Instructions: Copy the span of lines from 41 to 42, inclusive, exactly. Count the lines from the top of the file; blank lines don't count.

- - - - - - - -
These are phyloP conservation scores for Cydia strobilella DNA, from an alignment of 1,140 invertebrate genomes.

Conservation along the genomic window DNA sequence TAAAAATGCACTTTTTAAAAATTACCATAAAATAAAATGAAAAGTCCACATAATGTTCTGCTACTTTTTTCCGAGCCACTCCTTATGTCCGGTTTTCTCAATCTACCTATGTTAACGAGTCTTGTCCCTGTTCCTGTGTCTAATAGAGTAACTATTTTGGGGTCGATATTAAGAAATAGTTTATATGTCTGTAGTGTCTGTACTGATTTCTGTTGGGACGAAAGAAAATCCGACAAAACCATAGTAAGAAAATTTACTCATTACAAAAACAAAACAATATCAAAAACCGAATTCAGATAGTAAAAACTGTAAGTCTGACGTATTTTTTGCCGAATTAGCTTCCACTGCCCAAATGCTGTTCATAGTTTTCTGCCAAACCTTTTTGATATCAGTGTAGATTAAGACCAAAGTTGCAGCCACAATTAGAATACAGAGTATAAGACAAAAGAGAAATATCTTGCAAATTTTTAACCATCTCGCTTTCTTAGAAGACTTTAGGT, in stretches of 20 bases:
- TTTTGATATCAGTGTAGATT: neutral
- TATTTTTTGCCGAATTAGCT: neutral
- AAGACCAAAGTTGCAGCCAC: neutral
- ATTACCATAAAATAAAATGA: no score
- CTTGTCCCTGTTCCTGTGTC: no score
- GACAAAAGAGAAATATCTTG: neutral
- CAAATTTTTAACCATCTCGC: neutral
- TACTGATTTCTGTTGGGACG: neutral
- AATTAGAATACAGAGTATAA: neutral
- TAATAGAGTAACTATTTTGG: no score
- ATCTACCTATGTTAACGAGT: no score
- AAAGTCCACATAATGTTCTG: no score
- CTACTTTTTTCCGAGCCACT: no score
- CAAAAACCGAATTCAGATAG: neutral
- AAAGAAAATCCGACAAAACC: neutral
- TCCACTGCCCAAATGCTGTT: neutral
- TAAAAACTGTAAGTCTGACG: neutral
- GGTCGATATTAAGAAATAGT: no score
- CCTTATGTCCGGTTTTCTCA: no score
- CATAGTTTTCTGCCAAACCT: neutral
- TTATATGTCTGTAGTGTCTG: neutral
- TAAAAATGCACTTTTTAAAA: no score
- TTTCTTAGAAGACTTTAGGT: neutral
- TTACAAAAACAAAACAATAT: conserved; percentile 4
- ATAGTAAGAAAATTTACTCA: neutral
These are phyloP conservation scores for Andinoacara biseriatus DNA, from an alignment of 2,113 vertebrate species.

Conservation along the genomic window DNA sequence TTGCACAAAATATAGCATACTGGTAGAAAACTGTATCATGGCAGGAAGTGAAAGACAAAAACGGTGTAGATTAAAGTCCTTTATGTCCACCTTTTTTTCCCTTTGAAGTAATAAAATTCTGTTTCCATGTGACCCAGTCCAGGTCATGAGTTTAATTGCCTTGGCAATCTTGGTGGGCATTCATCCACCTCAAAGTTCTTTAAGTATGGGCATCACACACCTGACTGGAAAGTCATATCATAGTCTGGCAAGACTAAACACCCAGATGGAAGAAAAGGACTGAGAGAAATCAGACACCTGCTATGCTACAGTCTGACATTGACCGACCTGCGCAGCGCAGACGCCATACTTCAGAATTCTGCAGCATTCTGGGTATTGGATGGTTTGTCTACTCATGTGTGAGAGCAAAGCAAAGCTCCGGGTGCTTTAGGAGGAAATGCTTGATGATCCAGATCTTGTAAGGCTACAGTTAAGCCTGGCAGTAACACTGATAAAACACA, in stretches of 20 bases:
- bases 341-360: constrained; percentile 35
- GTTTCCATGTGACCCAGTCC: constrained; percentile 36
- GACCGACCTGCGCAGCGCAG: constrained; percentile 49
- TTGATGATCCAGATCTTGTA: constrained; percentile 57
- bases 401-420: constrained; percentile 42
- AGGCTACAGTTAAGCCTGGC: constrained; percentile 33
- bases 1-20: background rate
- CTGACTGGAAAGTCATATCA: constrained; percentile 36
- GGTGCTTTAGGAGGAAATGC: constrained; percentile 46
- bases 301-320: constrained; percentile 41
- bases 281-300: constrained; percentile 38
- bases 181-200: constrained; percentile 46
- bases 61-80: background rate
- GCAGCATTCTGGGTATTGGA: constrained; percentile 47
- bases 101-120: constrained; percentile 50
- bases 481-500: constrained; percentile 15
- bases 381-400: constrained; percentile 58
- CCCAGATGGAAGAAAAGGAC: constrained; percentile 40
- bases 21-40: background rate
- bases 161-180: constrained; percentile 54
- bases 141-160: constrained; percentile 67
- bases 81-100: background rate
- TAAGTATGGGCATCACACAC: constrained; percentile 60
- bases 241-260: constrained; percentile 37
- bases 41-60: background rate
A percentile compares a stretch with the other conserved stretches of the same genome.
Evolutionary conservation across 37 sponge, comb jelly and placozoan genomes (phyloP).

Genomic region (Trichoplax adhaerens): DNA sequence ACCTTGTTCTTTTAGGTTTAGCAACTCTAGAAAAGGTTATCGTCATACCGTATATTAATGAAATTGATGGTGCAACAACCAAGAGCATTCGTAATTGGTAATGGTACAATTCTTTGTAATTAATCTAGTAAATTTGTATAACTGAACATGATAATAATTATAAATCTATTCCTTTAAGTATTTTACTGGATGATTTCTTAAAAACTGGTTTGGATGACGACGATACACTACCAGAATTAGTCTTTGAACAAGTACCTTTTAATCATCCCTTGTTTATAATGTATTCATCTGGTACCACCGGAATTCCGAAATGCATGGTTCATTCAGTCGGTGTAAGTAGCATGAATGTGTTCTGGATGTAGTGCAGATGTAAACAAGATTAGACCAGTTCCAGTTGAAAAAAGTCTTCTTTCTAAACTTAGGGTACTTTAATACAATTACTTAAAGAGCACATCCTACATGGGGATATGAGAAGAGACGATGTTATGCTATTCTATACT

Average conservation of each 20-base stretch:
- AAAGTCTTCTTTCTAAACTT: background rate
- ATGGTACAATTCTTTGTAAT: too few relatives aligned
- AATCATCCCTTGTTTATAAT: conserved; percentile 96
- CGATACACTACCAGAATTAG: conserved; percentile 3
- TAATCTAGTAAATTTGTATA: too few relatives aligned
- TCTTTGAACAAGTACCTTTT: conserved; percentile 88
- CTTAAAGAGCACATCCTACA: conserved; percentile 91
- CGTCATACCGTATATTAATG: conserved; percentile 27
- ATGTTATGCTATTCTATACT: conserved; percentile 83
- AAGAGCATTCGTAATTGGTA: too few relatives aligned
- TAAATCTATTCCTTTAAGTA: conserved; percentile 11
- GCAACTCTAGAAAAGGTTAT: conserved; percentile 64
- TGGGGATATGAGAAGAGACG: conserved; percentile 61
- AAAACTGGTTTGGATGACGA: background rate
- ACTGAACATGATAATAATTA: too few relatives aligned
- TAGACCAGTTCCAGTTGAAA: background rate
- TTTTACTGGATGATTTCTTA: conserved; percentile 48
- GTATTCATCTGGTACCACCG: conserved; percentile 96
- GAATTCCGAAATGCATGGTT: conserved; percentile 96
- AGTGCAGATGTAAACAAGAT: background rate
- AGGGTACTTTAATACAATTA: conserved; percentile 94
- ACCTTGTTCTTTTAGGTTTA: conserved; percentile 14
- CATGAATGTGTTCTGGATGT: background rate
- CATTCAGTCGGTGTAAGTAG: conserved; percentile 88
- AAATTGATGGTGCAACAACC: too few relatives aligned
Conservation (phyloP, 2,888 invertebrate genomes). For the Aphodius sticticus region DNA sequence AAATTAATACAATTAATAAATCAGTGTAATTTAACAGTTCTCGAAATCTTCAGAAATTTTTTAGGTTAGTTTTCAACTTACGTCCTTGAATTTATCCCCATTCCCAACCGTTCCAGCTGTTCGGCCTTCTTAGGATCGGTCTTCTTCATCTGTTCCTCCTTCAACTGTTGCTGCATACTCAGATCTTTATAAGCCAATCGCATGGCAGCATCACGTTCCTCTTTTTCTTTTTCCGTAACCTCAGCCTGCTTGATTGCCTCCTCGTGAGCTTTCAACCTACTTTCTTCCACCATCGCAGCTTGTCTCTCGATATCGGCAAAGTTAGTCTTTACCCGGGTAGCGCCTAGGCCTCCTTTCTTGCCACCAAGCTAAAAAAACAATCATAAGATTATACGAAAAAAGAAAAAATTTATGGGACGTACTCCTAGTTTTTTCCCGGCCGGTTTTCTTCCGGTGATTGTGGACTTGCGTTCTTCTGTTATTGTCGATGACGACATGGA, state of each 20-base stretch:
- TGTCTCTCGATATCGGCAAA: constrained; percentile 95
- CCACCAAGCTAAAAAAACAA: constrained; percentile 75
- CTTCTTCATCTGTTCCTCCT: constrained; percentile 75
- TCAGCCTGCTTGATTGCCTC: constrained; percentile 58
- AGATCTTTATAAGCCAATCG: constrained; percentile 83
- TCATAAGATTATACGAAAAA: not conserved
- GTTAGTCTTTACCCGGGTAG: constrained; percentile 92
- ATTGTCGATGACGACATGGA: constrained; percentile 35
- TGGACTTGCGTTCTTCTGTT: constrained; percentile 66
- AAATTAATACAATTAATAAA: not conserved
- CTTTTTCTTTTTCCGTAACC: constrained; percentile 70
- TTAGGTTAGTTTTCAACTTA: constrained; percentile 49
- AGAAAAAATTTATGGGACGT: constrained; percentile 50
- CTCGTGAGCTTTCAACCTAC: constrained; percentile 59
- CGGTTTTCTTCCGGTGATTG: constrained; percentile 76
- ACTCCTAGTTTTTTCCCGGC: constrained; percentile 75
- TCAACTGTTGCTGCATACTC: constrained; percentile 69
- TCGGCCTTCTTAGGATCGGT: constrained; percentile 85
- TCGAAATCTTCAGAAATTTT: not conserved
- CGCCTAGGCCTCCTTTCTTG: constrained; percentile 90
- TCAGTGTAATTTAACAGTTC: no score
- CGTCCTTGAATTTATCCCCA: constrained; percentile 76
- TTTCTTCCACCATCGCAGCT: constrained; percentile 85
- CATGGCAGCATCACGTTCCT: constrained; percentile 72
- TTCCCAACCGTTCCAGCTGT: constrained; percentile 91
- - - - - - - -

- bases 181-200: constrained; percentile 46
- bases 61-80: background rate